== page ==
Article here.

A decent letter of support for Archbishop Burke

Church doctrine

I applaud Archbishop Raymond Burke for having the courage to not be politically correct by speaking out against gay marriage and abortion and encouraging all Catholics to remember this when they go to the polls on Nov. 2.

I am angered by those who have written to this newspaper calling themselves Catholic but feel that they must vote for the pro-choice candidate, John Kerry. They want to be Catholics, yet they do not agree with the church's stance on key moral issues.

You cannot pick and choose what you believe in. If you are a Catholic, you should be willing to follow the church's teaching. Archbishop Burke is merely echoing what the Bible teaches us on these subjects.

Some try to dismiss the archbishop's views as only his personal stance. But that is not true. This is an opinion that is held by the church and goes all the way up to the pope.

The archbishop is doing his job, being a moral leader and taking a stance against those things that, not just he, but the Bible calls intrinsically evil. If those pro-choice, pro-gay Catholics aren't willing to follow the church's teachings, maybe they should find a church that is more in agreement with their liberal ideologies.

Debbie Werner
South County

Wed, Oct 6, 27th Week in Ordinary Time

From: Galatians 2:1-2, 7-14

Visit to Jerusalem
[1] Then after fourteen years I went up again to Jerusalem with Barnabas, taking Titus along with me. [2] I went up by revelation; and I laid before them (but privately before those who were of repute) the gospel which I preach among the Gentiles, lest somehow I should be running or had run in vain. [7] But on the contrary, when they saw that I had been entrusted with the gospel to the uncircumcised, just as Peter had been entrusted with the gospel to the circumcised [8] (for he who worked through Peter for the mission to the circumcised worked through me also for the Gentiles), [9] and when they perceived the grace that was given to me, James and Cephas and John, who were reputed to be pillars, gave to me and Barnabas the right hand of fellowship, that we should go to the Gentiles and they to the circumcised; [10] only they would have us remember the poor, which very thing I was eager to do.

Peter and Paul at Antioch
[11] But when Cephas came to Antioch I opposed him to his face, because he stood condemned. [12] For before certain men came from James, he ate with the Gentiles; but when they came he drew back and separated himself, fearing the circumcision party. [13] And with him the rest of the Jews acted insincerely, so that even Barnabas was carried away by their insincerity. [14] But when I saw that they were not straightforward about the truth of the gospel, I said to Cephas before them all, "If you, though a Jew, live like a Gentile and not like a Jew, how can you compel the Gentiles to live like Jews?"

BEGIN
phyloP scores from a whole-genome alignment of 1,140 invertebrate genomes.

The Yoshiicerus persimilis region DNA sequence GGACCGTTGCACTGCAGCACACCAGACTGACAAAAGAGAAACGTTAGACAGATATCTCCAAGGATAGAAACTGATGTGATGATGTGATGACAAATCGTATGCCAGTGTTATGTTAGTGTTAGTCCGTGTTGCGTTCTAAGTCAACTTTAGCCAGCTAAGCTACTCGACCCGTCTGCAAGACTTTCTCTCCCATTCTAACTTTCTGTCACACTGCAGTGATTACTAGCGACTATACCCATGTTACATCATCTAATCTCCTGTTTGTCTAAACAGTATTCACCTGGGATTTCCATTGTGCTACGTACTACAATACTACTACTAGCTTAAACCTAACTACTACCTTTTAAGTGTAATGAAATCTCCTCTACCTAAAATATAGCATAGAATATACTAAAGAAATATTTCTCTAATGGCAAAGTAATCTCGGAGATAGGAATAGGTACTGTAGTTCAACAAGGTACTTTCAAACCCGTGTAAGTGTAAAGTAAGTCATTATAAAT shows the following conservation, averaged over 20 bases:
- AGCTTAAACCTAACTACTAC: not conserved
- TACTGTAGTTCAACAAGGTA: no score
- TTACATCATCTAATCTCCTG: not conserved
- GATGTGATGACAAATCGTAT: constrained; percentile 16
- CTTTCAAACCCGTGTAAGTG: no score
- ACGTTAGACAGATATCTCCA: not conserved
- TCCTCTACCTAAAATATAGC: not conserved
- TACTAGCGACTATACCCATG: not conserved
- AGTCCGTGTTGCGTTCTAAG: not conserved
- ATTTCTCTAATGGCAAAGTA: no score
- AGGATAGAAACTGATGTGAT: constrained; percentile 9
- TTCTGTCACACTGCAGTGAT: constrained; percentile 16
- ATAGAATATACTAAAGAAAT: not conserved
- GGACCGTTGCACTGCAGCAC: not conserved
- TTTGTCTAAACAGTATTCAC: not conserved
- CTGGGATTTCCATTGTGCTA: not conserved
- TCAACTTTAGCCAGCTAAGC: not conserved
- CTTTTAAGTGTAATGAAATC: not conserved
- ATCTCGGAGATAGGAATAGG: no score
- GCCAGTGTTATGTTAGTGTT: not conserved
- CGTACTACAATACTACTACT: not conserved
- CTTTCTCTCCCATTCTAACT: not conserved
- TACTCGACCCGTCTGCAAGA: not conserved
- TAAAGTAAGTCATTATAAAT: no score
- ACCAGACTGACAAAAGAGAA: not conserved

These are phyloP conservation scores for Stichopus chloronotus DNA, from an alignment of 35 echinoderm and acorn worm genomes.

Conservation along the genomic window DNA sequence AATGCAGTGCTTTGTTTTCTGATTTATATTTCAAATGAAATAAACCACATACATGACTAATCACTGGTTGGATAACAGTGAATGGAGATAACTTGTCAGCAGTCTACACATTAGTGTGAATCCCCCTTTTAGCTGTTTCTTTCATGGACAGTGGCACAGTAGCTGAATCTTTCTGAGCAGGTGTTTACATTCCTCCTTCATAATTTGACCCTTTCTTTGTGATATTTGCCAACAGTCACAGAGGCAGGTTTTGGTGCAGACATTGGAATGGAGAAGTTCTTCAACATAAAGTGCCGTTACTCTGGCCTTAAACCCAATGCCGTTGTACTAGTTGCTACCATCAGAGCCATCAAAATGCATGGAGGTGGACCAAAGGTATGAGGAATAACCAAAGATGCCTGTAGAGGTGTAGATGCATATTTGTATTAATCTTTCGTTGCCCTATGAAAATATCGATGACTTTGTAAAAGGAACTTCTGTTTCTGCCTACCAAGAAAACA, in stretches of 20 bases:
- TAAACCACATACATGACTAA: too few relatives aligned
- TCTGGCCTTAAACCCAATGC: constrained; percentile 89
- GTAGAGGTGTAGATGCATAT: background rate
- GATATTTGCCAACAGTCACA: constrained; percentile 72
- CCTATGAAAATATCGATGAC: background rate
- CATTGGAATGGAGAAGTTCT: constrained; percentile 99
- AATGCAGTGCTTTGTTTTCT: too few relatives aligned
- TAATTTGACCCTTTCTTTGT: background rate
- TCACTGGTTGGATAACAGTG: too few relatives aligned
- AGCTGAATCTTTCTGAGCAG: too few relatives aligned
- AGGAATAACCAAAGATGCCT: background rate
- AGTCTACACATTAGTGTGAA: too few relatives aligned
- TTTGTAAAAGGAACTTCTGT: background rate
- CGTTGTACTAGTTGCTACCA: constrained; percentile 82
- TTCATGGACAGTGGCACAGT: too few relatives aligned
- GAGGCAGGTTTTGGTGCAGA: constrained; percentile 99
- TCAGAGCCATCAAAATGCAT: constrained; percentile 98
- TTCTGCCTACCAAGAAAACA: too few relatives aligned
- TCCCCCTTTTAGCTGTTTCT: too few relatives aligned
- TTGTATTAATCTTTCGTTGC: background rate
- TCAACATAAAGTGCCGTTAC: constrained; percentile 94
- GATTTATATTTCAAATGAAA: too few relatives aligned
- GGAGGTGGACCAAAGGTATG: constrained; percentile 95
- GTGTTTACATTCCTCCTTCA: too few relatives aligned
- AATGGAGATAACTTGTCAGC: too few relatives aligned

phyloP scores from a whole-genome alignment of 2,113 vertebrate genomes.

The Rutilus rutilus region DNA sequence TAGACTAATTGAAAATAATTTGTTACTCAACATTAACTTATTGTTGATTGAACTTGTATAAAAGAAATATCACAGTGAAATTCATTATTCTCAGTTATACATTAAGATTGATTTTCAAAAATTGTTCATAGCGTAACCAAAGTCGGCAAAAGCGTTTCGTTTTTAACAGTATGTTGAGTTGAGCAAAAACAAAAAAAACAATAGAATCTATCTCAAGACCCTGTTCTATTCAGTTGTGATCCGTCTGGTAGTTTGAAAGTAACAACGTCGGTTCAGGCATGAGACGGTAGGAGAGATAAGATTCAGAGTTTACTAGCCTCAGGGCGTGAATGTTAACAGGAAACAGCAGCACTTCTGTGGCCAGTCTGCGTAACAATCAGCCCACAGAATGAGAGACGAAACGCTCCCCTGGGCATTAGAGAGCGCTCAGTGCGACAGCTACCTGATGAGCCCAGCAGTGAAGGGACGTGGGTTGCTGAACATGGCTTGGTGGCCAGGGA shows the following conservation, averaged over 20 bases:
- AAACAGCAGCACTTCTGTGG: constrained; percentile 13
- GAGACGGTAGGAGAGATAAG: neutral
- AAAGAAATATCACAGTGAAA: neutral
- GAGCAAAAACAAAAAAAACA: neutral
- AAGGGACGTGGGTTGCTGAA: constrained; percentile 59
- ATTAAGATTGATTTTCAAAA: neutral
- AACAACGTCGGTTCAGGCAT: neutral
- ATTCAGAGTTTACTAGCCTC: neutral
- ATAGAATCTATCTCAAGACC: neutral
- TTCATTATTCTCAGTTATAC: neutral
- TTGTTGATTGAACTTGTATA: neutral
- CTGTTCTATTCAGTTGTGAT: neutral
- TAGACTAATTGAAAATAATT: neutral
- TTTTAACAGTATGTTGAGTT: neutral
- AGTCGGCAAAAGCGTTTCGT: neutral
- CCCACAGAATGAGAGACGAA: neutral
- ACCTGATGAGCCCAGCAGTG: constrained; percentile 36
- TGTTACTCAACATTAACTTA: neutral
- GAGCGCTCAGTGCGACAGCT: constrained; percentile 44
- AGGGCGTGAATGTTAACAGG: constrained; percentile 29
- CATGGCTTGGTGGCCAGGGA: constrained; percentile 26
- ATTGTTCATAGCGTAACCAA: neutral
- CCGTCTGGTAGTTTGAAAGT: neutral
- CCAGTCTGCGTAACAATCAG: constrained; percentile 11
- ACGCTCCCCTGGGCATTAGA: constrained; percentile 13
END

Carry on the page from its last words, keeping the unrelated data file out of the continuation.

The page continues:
1-10. St Paul had ended his first apostolic journey by returning to Antioch in Syria, from where he had set out. We know that the Christian community in that city, which was an important crossroads of race and culture, had developed as a providential result of the dispersal of Jerusalem Christians following on Stephen's martyrdom (cf. Acts 11:19-26). Some of these refugees had brought the new faith to Antioch but had confined themselves to preaching and converting Jews. Later, through the activity of other Christians, Jews of the Diaspora, that is, domiciled outside Palestine, and pagans also began to adopt the new religion. Barnabas had been commissioned by the Jerusalem church to organize the young Christian community in Antioch (cf. Acts 11:19-24). He later chose Paul, who had been living quietly in Tarsus, to act as his assistant (cf. Acts 11:25-26).

The disciples in Antioch, where the name "Christians" was first used to describe them, belonged to the whole gamut of social and ethnic backgrounds, as we can see from the short list of "prophets and teachers" of the church at Antioch (cf. Acts 13:1-3): some were of African origin, like Symeon "who was called Niger"; others came from the western Mediterranean, like Lucius of Cyrene; Manaen was from the household of Herod the tetrarch; and there were Jews from communities outside Palestine--for example, Barnabas and Saul themselves.

Among these different types, we find some Christians of Jewish background who felt that pagan converts to Christianity should observe the prescriptions of the Mosaic Law (including the detailed precepts which Jewish tradition kept adding to that Law); these guardians of the gate of entry into the chosen people were requiring that pagan converts be circumcised, as all Jews were.

When these "Judaizers" from Jerusalem (cf. Acts 15:1) asserted that circumcision was necessary for salvation, they were raising an issue which went much deeper than simply conforming to the Law of Moses: was the Redemption wrought by Christ enough, of itself, for attaining salvation, or was it still necessary for people to become part of the people of Israel, conforming to all its ritual requirements?

Clearly, this question was a source of considerable division. Acts 15:2 refers to its causing "no small dissension". The present passage of Galatians shows that Paul, receiving a revelation from God, decided to grasp the nettle by stating unequivocally that Christ's redemption--on its own, and alone--brings salvation. In other words, circumcision was not necessary, nor did the elaborate ritual regulations of Judaism apply to Christians. In Jerusalem Paul expounded "the Gospel" he had been proclaiming to the Gentiles. He was accompanied by Barnabas, and by a young disciple, Titus, the son of pagan parents, quite possibly baptized by Paul himself (cf. Tit 1:4, where he calls him his "true child"), who would later became one of his most faithful co-workers.

1. Between his conversion and the date of his letter, St Paul had visited Jerusalem three times (cf. Acts 9:26; 11:29-30; 15:1-6). Of these three journeys he here mentions only two, omitting the time he and Barnabas went there (cf. Acts 11:29-30), because that visit was not particularly significant.